The genus Boronia is one of the best known of all Australian plants. There are approximately 95 species, all but one of which occur only in Australia. The majority of species are found in south-western Australia.
Boronia falcifolia is a small shrub of up to 0.75 metres in height with slender stems. The flowers are 4-petalled of a star-like appearance and are deep pink in colour, though white flowers are occasionally seen. They are about 10 mm diameter and are seen mainly in spring through to mid summer, sometimes continuing into late autumn. The foliage is pinnate, comprising compound leaves (about 10 mm long) made up of three leaflets which are rounded in cross section.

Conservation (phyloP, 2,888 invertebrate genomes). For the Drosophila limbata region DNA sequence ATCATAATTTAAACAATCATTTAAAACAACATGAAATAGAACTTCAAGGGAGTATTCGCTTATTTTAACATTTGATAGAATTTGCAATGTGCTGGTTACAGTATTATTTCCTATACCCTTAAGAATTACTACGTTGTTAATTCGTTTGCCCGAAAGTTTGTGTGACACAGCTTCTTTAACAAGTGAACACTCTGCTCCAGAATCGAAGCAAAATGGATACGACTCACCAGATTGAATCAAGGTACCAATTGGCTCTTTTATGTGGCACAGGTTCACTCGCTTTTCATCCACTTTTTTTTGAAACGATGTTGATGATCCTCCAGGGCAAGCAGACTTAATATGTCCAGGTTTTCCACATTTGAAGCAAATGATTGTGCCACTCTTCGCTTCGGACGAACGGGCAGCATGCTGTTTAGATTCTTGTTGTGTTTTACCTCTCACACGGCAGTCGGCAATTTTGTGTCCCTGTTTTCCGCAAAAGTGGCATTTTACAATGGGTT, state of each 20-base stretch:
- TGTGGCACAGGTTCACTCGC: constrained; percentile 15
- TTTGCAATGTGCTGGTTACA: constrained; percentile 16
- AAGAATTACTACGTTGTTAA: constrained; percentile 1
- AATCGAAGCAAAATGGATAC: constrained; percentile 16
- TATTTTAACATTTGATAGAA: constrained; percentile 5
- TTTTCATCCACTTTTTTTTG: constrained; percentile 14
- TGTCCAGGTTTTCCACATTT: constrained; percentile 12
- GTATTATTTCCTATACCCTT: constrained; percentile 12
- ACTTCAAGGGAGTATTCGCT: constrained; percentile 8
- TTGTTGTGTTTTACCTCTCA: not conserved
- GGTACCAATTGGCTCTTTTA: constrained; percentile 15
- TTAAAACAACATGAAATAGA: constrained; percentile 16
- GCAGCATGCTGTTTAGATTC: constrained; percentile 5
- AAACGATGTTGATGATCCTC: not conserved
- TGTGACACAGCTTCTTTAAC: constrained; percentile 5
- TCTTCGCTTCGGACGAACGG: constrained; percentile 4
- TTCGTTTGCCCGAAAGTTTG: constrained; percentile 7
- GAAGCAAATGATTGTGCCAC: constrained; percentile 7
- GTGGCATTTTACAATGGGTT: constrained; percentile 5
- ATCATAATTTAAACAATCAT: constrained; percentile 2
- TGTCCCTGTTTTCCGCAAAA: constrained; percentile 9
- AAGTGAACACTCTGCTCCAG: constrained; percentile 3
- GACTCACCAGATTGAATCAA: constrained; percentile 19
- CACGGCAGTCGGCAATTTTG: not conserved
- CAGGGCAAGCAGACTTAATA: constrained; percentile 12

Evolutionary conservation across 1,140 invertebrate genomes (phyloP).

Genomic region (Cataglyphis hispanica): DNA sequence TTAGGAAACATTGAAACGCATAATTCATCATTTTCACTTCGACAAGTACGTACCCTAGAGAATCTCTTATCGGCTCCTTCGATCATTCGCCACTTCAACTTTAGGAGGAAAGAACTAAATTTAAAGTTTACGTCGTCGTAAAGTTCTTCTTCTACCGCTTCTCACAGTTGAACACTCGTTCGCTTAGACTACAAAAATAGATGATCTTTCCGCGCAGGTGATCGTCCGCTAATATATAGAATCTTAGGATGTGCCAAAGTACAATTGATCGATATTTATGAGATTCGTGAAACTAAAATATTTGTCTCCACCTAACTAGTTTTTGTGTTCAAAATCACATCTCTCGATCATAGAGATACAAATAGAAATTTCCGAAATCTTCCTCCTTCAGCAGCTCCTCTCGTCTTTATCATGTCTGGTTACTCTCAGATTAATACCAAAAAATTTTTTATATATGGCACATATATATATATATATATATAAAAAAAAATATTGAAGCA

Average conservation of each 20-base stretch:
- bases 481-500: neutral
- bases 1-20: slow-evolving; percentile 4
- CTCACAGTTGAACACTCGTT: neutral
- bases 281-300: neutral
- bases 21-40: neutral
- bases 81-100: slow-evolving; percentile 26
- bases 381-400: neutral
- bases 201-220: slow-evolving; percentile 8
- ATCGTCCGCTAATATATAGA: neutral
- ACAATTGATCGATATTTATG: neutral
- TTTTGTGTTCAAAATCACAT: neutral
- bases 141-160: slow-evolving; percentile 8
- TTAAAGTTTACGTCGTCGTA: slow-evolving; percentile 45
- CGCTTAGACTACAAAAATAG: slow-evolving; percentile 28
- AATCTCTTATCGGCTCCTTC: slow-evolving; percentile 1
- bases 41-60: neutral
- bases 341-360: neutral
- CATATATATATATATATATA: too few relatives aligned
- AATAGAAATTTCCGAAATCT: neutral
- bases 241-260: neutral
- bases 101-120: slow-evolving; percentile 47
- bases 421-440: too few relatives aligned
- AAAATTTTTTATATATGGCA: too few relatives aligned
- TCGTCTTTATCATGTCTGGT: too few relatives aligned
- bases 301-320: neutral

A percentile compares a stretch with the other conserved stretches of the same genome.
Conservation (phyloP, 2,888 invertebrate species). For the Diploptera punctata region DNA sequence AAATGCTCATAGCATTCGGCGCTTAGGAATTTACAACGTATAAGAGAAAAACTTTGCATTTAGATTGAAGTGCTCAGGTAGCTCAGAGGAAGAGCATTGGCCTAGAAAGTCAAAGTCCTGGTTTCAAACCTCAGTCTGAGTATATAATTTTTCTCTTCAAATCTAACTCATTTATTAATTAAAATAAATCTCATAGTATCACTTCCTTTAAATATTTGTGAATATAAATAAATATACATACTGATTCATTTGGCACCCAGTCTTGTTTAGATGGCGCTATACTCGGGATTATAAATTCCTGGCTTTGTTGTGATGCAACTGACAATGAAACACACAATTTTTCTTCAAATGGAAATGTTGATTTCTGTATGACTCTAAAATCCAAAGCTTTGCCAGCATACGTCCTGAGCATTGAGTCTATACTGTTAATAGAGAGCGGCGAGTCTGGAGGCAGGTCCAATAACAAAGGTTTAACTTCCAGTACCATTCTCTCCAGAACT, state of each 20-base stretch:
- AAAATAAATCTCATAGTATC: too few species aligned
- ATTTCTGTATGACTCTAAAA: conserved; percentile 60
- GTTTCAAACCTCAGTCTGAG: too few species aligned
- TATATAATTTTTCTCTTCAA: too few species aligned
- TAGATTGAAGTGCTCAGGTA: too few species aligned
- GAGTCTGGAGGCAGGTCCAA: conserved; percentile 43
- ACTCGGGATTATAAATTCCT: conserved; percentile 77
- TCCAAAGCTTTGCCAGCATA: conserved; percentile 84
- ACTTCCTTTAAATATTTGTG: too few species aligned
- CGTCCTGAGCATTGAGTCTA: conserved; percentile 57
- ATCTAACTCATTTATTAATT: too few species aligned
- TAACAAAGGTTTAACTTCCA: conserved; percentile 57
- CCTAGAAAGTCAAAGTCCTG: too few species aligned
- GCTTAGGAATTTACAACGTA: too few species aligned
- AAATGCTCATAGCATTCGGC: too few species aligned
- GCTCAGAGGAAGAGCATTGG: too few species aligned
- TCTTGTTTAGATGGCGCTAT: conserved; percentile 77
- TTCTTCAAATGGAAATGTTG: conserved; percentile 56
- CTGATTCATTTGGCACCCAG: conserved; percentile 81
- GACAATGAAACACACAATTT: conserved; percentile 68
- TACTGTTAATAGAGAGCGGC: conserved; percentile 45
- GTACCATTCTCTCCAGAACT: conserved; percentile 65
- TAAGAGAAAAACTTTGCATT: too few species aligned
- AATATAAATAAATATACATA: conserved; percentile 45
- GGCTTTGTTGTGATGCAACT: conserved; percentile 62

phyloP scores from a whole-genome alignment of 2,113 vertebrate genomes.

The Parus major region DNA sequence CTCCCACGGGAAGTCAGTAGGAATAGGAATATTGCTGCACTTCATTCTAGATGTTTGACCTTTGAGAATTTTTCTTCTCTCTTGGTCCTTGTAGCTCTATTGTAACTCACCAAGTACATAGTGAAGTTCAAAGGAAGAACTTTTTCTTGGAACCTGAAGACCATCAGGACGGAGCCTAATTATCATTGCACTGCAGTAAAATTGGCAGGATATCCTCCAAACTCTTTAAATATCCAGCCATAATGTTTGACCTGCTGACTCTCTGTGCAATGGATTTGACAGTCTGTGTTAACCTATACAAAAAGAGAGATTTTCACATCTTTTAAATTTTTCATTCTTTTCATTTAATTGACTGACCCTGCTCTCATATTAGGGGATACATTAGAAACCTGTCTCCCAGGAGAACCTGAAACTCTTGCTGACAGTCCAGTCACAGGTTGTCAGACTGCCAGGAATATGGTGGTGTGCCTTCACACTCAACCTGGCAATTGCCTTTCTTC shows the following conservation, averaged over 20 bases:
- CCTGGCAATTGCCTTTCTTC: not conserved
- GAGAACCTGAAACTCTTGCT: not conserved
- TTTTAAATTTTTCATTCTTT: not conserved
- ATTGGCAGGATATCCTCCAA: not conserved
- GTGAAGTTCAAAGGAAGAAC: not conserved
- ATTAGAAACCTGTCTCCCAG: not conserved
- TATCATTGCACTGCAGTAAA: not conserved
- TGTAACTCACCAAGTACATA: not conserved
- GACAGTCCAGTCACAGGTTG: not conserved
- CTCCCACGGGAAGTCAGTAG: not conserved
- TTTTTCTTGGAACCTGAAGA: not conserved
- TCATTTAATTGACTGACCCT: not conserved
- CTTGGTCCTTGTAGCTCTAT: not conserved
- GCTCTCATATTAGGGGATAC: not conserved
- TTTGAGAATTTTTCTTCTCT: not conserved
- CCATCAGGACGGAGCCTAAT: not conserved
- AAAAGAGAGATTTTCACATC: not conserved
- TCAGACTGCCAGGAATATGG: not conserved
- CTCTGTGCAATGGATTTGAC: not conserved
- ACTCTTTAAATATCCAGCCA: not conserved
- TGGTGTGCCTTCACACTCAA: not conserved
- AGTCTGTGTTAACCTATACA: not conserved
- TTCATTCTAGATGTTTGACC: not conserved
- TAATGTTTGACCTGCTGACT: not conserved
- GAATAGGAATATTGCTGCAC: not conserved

B.falcifolia is not widely cultivated but is reasonably hardy in temperate areas although it may be slow growing. It is worth growing because of its small habit and showy flowers and should perform best in a well drained position with an assured supply of water. It will grow in semi-shade or full sun.
In common with most members of the Rutaceae, propagation of B.falcifolia from seed is difficult but cuttings usually strike readily from current season’s growth.
Photo: Barbara Henderson